BRISTOL — Sometimes news of a merger sends fear throughout a workplace as employees wonder whether their jobs will survive.
But it turns out Diversified Machine Inc. workers have had nothing to worry about.
Since merging in April with Troy, Mich.-based SMW Automotive — the two formed the new Southfield, Mich.-based company Chassix — employment at the Bristol plant has grown from 368 to 470, a 27 percent increase. By the end of this year, the plant plans to add another 105 employees, bringing the total to 575, which would mark a 56 percent jump from the plant's pre-merger level.
The Chassix plant, at 51650 C.R. 133, is accepting applications for all three shifts. Hourly pay rates range from $11.25 to $26, depending on the position.
Three factors are driving the growth: the resurgent U.S. auto industry, new federal fuel efficiency standards, and the plant's ability to both cast and machine the parts it makes for automotive chassis.
Plant manager Doug Forbes, who's worked there since it opened in 1984, recently took an Elkhart Truth reporter and photographer on a tour and described how huge blocks of alloy are transformed into precisely machined auto parts. The plant takes an alloy, melts it down into a molten state, casts it into aluminum structural components, processes it with a heat treatment, and finally machines and assembles it. They make brackets, control arms, cross members and knuckles, parts of the steering and suspension systems for vehicles made by General Motors, Ford, Chrysler, BMW, Mercedes and Nissan.
Of the 25 Chassix plants around the world, Bristol has landed the most new business for this year, said spokesman Brian Bleau. That's partly because of the plant's ability to both cast and machine the parts. Many other Chassix plants, along with Chassix' competitors, either cast or machine.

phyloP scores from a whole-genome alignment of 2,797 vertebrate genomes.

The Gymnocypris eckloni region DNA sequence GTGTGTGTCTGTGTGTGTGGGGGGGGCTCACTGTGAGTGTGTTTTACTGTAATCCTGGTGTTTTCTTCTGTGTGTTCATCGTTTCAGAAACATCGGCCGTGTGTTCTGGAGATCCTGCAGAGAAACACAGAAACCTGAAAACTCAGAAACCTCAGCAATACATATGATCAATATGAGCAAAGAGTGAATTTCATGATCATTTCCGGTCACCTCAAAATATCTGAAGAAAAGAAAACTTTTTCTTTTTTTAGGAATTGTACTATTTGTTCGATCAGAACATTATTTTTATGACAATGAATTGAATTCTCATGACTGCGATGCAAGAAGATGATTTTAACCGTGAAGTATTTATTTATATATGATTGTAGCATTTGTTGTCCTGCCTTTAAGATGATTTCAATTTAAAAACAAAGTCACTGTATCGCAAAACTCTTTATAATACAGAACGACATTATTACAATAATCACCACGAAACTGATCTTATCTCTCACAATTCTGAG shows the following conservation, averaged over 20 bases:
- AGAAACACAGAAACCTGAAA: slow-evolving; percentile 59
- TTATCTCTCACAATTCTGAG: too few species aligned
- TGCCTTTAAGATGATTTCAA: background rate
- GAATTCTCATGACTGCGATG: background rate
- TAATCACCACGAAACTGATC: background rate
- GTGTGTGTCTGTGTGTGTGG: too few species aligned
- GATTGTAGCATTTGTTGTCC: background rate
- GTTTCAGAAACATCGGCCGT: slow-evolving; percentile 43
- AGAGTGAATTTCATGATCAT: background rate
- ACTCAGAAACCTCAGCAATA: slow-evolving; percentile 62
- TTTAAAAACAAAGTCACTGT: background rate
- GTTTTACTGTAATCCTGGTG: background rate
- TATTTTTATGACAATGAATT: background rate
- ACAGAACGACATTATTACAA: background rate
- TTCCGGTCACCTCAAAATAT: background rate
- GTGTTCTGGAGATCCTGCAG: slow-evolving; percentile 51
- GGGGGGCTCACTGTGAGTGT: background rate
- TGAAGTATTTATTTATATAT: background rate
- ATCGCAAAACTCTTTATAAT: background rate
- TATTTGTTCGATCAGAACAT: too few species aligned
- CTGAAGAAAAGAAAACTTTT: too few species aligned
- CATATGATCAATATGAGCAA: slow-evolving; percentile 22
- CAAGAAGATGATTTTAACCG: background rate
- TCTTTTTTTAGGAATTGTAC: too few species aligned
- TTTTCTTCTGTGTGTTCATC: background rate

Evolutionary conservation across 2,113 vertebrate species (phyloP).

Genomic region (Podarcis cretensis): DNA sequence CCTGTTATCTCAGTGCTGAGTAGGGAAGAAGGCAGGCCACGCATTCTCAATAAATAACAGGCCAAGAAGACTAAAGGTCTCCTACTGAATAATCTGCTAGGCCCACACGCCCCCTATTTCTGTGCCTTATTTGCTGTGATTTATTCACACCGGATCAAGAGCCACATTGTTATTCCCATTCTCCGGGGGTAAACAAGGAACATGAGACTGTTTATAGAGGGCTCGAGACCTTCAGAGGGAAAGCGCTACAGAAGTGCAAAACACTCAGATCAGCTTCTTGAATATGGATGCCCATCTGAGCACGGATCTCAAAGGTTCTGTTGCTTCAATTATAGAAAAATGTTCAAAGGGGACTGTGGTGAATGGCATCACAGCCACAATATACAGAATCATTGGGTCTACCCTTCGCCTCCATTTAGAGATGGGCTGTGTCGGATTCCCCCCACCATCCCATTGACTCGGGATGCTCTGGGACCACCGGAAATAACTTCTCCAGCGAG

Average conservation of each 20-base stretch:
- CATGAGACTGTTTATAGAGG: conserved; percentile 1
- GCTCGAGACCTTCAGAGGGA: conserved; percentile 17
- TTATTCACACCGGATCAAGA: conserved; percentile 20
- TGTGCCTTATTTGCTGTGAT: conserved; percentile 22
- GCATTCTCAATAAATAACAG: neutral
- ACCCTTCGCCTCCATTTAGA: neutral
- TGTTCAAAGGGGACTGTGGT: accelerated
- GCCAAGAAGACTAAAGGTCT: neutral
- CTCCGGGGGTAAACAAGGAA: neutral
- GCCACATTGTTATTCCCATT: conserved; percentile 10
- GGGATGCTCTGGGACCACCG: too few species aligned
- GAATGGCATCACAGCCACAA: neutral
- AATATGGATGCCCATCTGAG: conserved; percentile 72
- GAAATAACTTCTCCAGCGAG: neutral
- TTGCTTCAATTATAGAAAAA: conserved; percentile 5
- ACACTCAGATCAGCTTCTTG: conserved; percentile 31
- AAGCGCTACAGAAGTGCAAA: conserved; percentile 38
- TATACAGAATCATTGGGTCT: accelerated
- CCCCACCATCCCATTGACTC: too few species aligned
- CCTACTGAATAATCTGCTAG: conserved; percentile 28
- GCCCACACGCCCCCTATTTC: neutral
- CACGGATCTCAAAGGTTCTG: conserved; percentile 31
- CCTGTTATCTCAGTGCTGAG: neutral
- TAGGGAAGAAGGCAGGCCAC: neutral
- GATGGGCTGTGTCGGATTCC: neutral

"Bristol is the model of footprint optimization," Bleau said. "When the two companies came together, in some other locations you had a casting plant in one state and a machining operation in another. Sometimes the parts would be shipped down south, then come back up north to an auto company. Chassix's strategy is to optimize that footprint, make it more efficient and co-locate these facilities, reduce costs and be more competitive."
Forbes said the plant has done both casting and machining since 1992. The plant has recently brought in new machinery needed to produce new orders and expects to be utilizing about 95 percent of its 400,000 square feet of floor space by year's end. Adding on to the plant is a possibility for next year, if growth trends continue.
The industry is seeing demand that was long pent up during the recession. Also, environmentally driven federal fuel economy standards have been a boon to the plant, which is adept at working with aluminum alloys. The automakers are increasingly replacing iron parts with aluminum, and hollowing out parts without compromising strength, to reduce the weight of the vehicle, which improves gas mileage.
Despite a growing number of Elkhart area employers expanding production and hiring new workers, Forbes said he isn't concerned about a tight labor market constraining his ability to meet customer demand.
"When you look at our location here and the fact that we're so close to the Michigan line, we're pulling in a lot of talent from a large area," Forbes said. "We have employees that come all the way from Michigan City, over to Mendon, Mich., all the way over to Angola and as far south as Wabash, Indiana."
Ken Stakas, Chassix senior vice president of operations and casting, said the Bristol plant is "very strategic" for the company.
"There's an extensive amount of capital being deployed there," Stakas said. "It's a very well-known plant to our customers and its ability to bring in new business is a big part of that. Because of their experienced workforce and their ability to utilize the existing facility, they've been able to meet customers' timing requirements for launching new products."
Asked to identify the biggest obstacle to continued growth, Stakas pointed to staffing.
"Bringing in new people and getting them on board quickly to meet clients' timing requirements, there's no room for error," Stakas said. "It's a challenge."